Abusters magazine critiques
images and image-makers for their willingness to manipulate the public’s
conscious and unconscious behavior. It is a worthy mission. However, in
terms of design, the past four of its fifty-three covers have been
stuck in a muddle somewhere between polemical profundity and graphic
coolness. It might well be described as punk meets modernism—the
convergence of dirty and clean, young and old, shocking and ho hum. But
one thing is certain; the design (fig. 2) is excessively self-conscious.
Ever since Adbusters adopted some of the graphic tropes it had
been founded in part to critique, it has sacrificed much of its critical
authority. This is not meant to suggest the magazine has lost its zeal,
but, for me, it started sinking into the sea of pseudo-grungy youth
cult codes that currently interferes with its message.
Yet redemption in the magazine business can often occur with a single issue, and such is the case with Adbusters
Number 53 (May/June 2004)(fig.1). As magazine design consumers we are
often piqued by the more exceptional covers. Yet, during any given
weekly or monthly newsstand cycle, there are precious few that raise an
eyebrow. Even the most enticing covers for art and design magazines
(those where cover lines do not obstruct a good image) also tend to
blend into the forest of over-designed consumer magazines. But the most
recent Adbusters cover is so beguiling—and jarringly understated—it will turn heads.
For those familiar with the genre of books commemorating
sesquicentennials for universities, banks, armies, or governments, this
spot-on send up will have additional appeal. This Adbusters
cover is a perfect replica with its a redish-brown faux leather cover,
gold-leaf embossed typography, and gold de-bossed 3-dimensional central
image—an American eagle holding an olive branch in its beak and grabbing
a bomb in its talons, under which in slightly scratched-out type reads
“Hope and Memory. ” The bombardier eagle is not an original idea, but
here the anti-war commentary is brilliantly deadpan (and totally
consistent with the coats of arms on the actual books). The issue is Adbusters’
unique, if skewed, history of the United States’ critical events—a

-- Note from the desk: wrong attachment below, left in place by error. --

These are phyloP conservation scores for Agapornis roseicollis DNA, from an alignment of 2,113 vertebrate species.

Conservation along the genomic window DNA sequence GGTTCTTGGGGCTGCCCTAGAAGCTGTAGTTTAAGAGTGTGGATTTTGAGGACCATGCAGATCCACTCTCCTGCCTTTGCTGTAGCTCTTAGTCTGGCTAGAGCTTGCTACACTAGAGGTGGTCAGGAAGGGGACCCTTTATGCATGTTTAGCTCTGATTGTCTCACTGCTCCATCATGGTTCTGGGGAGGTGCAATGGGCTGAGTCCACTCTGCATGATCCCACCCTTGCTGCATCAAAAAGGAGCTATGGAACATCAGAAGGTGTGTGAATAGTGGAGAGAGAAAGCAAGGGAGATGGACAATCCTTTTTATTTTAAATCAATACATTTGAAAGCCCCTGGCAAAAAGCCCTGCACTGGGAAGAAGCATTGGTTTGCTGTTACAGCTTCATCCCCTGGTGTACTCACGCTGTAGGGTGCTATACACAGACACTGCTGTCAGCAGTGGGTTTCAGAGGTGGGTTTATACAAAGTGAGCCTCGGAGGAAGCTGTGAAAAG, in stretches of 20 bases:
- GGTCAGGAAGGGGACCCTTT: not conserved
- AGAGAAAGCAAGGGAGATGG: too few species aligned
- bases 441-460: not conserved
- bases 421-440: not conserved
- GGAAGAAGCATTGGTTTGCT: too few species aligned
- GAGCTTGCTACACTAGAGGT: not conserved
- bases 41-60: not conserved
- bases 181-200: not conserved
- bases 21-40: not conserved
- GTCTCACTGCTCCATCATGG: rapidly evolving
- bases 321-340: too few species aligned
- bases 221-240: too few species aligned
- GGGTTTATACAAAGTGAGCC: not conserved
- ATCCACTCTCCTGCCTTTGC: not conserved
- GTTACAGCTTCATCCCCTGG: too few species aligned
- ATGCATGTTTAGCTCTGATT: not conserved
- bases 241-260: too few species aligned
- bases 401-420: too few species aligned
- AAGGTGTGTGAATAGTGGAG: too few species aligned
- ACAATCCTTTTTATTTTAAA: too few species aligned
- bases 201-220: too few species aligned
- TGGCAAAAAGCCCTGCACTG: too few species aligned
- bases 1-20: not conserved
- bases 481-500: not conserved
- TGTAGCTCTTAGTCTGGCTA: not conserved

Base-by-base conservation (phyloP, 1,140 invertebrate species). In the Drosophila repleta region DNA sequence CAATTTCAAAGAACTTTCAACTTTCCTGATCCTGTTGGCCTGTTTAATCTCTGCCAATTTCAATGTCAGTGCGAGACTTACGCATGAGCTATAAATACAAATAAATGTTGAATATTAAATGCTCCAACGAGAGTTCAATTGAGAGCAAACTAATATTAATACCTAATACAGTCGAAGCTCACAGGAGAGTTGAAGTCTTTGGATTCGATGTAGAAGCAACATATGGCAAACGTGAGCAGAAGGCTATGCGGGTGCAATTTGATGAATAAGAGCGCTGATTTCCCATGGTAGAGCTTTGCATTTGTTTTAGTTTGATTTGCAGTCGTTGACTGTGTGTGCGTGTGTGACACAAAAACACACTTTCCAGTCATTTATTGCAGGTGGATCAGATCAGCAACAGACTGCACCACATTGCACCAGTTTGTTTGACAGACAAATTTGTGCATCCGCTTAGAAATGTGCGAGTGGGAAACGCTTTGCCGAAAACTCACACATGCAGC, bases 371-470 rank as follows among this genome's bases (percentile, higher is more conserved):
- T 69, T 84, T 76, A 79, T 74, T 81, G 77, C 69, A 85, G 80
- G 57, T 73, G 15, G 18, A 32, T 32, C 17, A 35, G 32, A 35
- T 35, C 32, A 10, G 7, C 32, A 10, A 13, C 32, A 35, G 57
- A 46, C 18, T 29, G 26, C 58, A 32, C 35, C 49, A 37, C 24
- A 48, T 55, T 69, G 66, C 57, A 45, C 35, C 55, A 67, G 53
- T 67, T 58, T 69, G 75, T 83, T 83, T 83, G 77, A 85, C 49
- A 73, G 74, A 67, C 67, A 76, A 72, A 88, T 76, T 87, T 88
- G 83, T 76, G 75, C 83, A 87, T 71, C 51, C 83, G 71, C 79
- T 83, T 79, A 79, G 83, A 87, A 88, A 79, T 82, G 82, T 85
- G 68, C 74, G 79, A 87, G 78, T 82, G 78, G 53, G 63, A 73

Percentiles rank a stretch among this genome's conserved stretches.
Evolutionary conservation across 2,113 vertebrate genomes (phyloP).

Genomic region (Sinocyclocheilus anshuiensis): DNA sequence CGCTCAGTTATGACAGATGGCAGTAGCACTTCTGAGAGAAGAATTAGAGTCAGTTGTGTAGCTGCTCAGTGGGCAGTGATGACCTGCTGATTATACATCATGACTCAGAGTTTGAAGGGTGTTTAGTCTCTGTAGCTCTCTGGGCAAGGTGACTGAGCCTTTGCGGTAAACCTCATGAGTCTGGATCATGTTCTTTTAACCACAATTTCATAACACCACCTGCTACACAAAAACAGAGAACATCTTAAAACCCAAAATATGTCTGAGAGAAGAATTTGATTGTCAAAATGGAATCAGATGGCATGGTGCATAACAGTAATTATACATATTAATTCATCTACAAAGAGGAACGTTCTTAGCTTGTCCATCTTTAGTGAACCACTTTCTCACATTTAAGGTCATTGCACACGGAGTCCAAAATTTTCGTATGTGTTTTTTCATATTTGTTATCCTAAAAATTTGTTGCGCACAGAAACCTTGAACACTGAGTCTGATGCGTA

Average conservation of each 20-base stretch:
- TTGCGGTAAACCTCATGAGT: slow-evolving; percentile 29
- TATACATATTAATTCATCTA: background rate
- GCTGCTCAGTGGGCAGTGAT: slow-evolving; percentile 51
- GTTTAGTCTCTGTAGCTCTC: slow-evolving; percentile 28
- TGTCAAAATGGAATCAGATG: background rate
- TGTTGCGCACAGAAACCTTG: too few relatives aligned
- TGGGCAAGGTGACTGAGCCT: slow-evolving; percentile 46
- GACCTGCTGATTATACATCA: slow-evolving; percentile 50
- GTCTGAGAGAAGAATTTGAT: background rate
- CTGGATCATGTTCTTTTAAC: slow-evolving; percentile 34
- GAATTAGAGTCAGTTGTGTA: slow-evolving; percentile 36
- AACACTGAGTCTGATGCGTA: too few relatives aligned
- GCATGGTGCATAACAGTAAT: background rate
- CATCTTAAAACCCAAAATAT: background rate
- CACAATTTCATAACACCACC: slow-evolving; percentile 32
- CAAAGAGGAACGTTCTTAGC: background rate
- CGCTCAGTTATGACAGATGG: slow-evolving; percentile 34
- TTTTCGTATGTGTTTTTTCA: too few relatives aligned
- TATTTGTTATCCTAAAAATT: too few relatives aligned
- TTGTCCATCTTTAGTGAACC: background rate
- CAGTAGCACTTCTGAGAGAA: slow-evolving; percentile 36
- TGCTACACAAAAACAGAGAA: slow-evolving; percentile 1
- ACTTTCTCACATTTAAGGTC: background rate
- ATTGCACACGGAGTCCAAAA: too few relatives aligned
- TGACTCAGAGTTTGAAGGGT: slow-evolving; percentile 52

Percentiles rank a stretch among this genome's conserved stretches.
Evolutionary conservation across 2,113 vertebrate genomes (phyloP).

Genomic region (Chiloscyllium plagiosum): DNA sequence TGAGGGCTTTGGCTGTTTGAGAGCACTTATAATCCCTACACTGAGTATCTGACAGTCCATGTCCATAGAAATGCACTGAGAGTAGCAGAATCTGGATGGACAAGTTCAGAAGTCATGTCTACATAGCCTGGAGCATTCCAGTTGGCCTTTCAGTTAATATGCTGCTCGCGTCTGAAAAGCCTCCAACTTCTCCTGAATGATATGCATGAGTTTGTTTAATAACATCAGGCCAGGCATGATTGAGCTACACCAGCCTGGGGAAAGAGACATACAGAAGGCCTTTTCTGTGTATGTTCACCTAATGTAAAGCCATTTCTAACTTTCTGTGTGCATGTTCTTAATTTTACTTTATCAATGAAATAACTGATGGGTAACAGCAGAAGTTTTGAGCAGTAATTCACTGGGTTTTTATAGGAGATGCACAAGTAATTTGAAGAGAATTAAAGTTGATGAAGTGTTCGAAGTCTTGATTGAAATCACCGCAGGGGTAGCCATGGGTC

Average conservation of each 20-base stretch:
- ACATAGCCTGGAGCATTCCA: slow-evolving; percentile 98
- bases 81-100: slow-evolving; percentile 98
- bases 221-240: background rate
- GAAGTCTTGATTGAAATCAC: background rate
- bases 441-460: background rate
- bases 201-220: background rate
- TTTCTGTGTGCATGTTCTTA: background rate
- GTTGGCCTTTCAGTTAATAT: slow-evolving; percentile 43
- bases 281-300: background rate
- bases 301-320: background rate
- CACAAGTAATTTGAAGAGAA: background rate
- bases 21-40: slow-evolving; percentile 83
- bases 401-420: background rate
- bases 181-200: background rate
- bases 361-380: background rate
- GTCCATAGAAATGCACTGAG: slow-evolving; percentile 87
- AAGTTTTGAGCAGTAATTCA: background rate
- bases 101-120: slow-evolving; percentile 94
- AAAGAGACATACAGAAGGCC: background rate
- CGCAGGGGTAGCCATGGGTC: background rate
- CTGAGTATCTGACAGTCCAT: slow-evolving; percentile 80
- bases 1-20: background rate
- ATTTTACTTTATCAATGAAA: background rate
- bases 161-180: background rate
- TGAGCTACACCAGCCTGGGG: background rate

string of historical facts from the pilgrim’s landing to the invasion of
Iraq. Designed to be a real collector’s item and reference, the blurbs
and short essays address imperial ambitions like The Monroe Doctrine and
pro-Contra dirty war. Although I cannot vouch for its complete
accuracy, this overview provides some sobering facts.
Of course, a smart parody cannot help but grab attention. Viewers of the
parodied image are preconditioned to accept the familiarity endemic to
the form, and the more nuanced gags are often the most engaging. Graphic
commentators have long mined Norman Rockwell’s best known paintings
(such as the Four Freedoms) for acerbic twists of content, but other
icons, including James Montgomery Flagg’s “Uncle Sam Wants You” and
Grant Wood’s “American Gothic, ” have been parodied countless times to
the point of cliche. The National Lampoon’s 1970s parody of a
typical high school yearbook (from Dacron, Ohio) so precisely replicated
the original it fooled most readers. And although Adbusters’
cover probably will not cause anyone to think they are holding a real
commemorative volume, I guarantee that few will realize it is Adbusters, either. I was taken off guard, and this sly subterfuge is its real strength.
I accused Adbusters of adopting a cool veneer that undermines the magazine’s content. Yet, for this one issue at least, Adbusters
rejects self-conscious cool. Instead, it smartly frames its polemic
messages and so stands apart from every other magazine on the newsstand,
Exactly what is user experience (UX) design? In a hands-on workshop lead by Phil Bolles, a DC-based designer and educator, that very question was asked and discussed.
Graphic illustrating important bike accident facts and safety information.
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